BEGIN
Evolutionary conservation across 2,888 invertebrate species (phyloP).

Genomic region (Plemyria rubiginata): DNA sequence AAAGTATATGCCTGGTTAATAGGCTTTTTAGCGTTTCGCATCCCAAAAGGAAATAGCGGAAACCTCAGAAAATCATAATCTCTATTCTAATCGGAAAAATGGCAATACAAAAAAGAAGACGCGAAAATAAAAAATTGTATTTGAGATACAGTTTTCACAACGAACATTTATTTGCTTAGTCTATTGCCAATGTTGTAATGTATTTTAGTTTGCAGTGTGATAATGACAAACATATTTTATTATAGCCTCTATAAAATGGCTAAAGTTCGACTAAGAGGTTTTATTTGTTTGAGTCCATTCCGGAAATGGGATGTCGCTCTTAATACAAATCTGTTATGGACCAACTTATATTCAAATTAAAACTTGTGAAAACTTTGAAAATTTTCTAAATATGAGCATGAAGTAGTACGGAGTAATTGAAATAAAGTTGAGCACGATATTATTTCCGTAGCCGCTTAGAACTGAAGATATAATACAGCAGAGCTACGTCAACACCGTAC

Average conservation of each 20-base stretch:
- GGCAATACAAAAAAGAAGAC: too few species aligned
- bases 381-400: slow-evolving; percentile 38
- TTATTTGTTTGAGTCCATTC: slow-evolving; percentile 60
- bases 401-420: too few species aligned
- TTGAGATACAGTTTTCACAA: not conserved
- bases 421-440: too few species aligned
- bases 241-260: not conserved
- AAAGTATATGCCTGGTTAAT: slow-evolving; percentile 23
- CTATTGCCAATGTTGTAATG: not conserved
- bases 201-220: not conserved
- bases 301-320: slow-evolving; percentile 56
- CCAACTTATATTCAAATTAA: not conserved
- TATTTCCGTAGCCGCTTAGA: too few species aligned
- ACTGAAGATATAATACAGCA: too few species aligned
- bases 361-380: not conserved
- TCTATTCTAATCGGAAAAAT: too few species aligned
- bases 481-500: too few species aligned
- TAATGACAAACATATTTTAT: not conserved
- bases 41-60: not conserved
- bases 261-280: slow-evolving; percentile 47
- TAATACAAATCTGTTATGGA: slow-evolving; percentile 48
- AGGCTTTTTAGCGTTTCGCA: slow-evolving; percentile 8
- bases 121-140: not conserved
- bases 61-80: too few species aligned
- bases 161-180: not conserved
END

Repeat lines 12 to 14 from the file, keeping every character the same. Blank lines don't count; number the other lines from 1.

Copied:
- CTATTGCCAATGTTGTAATG: not conserved
- bases 201-220: not conserved
- bases 301-320: slow-evolving; percentile 56